As sexual harassment allegations surface from a well-funded ride- sharing service, employers are reminded that addressing a claim of sexual harassment is a difficult and sensitive situation. The Equal Employment Opportunity Commission (EEOC) defines sexual harassment as “unwelcome sexual advances, requests for sexual favors, and other verbal or physical conduct of a sexual nature when this conduct explicitly or implicitly affects an individual's employment, unreasonably interferes with an individual's work performance or creates an intimidating, hostile or offensive work environment.”
The EEOC defines two types of sexual harassment under Title VII of the Civil Rights Act - quid pro quo and hostile work environment. Although Title VII generally applies to employers with 15 or more employees, many states have similar anti-harassment laws that apply to smaller employers. Quid pro quo, or “one thing in return for another,” occurs when submission to or rejection of unwelcome sexual conduct by an individual is used as the basis for employment decisions affecting such individual.
For an employee to support an allegation of quid pro quo harassment, the harasser must have supervisory authority and the power to grant or refuse employment terms affecting the employee. Hostile work environment occurs when the conduct "unreasonably interferes with an individual's work performance" or creates "an intimidating, hostile or offensive working environment." Unlike quid pro quo harassment, a hostile work environment can result not only from the actions of a supervisor, but also an agent of the employer, a co-worker or a non-employee.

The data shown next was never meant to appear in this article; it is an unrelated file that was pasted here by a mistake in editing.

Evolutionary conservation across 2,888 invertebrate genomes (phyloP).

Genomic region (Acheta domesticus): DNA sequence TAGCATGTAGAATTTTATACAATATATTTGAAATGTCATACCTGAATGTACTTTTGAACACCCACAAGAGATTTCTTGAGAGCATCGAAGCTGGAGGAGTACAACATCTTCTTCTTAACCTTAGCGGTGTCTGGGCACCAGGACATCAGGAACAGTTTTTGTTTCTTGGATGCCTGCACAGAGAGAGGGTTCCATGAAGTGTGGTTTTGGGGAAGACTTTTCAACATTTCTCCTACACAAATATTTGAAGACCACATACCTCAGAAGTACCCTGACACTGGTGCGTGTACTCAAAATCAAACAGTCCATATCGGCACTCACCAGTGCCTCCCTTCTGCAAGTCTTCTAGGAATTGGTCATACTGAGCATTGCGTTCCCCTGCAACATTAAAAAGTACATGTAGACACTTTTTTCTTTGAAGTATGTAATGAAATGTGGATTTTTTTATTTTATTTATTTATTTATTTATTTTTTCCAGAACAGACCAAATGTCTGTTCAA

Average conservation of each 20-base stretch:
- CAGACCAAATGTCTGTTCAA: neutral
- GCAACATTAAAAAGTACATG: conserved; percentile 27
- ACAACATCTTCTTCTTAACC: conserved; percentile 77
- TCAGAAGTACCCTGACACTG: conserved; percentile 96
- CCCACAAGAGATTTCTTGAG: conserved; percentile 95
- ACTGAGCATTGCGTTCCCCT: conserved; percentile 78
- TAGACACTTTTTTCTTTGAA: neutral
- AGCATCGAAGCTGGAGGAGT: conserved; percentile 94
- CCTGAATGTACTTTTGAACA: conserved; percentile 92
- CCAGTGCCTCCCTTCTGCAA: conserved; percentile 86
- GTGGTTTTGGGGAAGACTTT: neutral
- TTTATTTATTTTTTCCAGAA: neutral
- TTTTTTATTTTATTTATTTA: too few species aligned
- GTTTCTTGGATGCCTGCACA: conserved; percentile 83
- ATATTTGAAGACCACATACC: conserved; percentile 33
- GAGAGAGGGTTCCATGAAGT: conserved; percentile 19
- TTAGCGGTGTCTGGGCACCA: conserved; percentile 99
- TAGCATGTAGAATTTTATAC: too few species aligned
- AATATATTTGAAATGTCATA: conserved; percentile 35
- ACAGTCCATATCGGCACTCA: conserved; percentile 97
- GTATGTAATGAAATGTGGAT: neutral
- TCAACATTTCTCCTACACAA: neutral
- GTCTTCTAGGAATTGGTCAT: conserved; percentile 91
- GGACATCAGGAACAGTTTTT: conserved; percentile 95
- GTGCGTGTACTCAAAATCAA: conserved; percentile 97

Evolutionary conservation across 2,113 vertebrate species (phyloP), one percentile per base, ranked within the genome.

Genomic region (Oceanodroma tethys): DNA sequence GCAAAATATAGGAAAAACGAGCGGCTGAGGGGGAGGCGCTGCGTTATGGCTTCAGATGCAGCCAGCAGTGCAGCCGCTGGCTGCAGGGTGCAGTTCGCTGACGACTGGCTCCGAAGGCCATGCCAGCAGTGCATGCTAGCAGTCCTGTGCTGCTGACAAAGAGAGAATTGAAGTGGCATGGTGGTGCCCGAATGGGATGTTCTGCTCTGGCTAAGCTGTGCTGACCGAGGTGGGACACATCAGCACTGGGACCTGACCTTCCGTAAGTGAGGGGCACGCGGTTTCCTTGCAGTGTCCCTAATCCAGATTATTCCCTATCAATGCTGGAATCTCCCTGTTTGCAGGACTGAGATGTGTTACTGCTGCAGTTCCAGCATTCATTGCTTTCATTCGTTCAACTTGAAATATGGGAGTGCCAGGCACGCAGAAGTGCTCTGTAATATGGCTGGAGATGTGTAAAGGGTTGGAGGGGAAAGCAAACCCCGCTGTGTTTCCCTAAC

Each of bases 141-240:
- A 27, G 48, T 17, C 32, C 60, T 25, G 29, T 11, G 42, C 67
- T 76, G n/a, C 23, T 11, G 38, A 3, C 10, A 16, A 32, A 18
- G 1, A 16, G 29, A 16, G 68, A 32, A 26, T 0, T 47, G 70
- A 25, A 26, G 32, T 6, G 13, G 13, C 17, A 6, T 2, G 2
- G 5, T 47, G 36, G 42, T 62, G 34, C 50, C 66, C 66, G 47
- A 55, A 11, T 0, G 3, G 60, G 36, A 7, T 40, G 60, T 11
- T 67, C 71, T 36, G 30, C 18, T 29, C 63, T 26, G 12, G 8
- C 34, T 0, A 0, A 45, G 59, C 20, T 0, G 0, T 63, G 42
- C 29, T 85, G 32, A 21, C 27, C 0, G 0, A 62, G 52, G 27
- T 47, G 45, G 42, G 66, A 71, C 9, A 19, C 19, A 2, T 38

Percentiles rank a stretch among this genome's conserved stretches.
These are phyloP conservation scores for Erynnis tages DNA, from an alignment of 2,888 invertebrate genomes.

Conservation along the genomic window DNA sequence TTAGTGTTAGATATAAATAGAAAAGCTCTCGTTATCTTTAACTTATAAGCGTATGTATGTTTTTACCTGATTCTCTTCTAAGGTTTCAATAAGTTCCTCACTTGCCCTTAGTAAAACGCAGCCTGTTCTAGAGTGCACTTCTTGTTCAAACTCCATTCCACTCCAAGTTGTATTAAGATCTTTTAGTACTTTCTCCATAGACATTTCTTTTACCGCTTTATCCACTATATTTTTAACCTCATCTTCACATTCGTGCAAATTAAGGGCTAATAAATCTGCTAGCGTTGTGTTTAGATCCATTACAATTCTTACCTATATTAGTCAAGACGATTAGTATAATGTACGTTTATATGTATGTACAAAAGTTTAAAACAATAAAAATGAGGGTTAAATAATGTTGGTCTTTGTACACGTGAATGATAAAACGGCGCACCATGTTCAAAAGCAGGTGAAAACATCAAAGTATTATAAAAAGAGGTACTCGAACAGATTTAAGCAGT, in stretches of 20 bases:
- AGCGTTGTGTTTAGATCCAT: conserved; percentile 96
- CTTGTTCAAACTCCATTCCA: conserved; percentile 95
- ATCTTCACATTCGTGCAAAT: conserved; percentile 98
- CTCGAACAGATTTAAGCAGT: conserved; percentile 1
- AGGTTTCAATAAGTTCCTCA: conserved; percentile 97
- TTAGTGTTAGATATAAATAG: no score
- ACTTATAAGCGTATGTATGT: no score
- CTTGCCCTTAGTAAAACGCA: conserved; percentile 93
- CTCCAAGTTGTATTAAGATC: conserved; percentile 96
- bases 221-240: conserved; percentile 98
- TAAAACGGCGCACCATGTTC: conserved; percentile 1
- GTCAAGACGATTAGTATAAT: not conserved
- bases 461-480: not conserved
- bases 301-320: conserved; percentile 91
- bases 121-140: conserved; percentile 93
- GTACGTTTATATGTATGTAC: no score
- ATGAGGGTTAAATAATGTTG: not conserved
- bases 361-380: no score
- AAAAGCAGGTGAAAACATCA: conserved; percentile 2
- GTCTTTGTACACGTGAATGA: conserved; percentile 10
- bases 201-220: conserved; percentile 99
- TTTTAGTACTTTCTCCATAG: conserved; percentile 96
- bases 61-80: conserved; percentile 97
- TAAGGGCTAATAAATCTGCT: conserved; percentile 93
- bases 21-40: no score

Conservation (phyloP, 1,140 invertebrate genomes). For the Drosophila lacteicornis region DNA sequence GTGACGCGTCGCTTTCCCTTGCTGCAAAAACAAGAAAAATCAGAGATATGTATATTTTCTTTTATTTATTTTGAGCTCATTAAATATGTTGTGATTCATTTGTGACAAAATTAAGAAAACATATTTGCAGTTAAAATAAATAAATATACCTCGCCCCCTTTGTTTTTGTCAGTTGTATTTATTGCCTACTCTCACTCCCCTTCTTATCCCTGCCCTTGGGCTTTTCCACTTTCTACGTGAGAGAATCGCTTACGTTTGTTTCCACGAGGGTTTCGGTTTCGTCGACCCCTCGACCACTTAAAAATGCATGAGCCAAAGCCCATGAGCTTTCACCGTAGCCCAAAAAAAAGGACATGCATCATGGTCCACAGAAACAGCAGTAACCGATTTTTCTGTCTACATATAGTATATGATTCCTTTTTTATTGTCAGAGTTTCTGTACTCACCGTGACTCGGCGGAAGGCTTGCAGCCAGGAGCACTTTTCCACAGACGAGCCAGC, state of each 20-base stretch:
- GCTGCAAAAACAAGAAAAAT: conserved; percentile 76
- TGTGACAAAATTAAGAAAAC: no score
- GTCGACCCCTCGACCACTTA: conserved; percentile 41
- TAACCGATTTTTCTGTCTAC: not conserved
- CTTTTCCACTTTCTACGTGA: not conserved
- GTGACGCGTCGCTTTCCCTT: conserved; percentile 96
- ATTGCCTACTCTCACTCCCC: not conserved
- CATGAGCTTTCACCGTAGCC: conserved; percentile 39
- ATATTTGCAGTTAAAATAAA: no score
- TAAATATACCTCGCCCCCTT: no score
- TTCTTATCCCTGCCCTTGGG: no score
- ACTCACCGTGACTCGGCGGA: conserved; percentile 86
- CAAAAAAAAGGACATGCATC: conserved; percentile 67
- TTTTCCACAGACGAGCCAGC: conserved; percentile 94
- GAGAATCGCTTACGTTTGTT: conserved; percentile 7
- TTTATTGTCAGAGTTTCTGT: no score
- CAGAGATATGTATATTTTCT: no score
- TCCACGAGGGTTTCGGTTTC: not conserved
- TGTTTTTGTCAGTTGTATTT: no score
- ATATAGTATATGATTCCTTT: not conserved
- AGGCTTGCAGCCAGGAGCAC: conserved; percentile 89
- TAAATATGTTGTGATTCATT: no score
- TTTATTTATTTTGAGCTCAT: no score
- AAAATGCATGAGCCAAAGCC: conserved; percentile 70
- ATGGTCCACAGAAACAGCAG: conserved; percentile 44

Employers often believe that sexual harassment is limited to unwelcome physical advances of a sexual nature when it actually includes any unwelcome verbal, written, physical, nonverbal or visual behaviors based on a person’s sex. The alleged victim and harasser can be either a man or a woman, and they can be the same sex. Several examples of harassment include:
Employees take cues from management on what constitutes acceptable behavior in their workplace. Employers can shape their workplace culture by adopting and enforcing policies requiring employees to treat their colleagues with respect, and educating managers and employees on proper conduct and conversation in the workplace. In many instances of sexual harassment, the accused does not realize their behavior is unwelcome, and they are unaware that their actions or words not only make the victim uncomfortable but also could constitute sexual harassment. Educating employees on appropriate behavior and instructing managers on recognizing and intervening when inappropriate behavior occurs will lead to quicker resolution of issues and limit liability.
When an employer becomes aware that sexual harassment may have occurred, it is crucial to act immediately. Even if one lower-level supervisor is aware of the harassment, this could still be construed as the employer having knowledge and could lead to employer liability. It is important to train all managers how to report, investigate and address allegations of sexual harassment. Victims frequently do not make formal complaints, as they may be embarrassed to discuss the incident, think they will not be taken seriously or fear retaliation from the accused.
If an employer has information that indicates sexual harassment may have occurred, the employer should not wait for a formal complaint before investigating the circumstances. The employer should talk to the employee who may have been harassed and thank them for sharing information. The employer should commit to a prompt follow-up while regularly checking in with the alleged victim. The employer should also emphasize that any behavior that violates company policy won’t be tolerated and is subject to disciplinary action.
Here are steps all employers should consider taking to limit liability from claims of sexual harassment:
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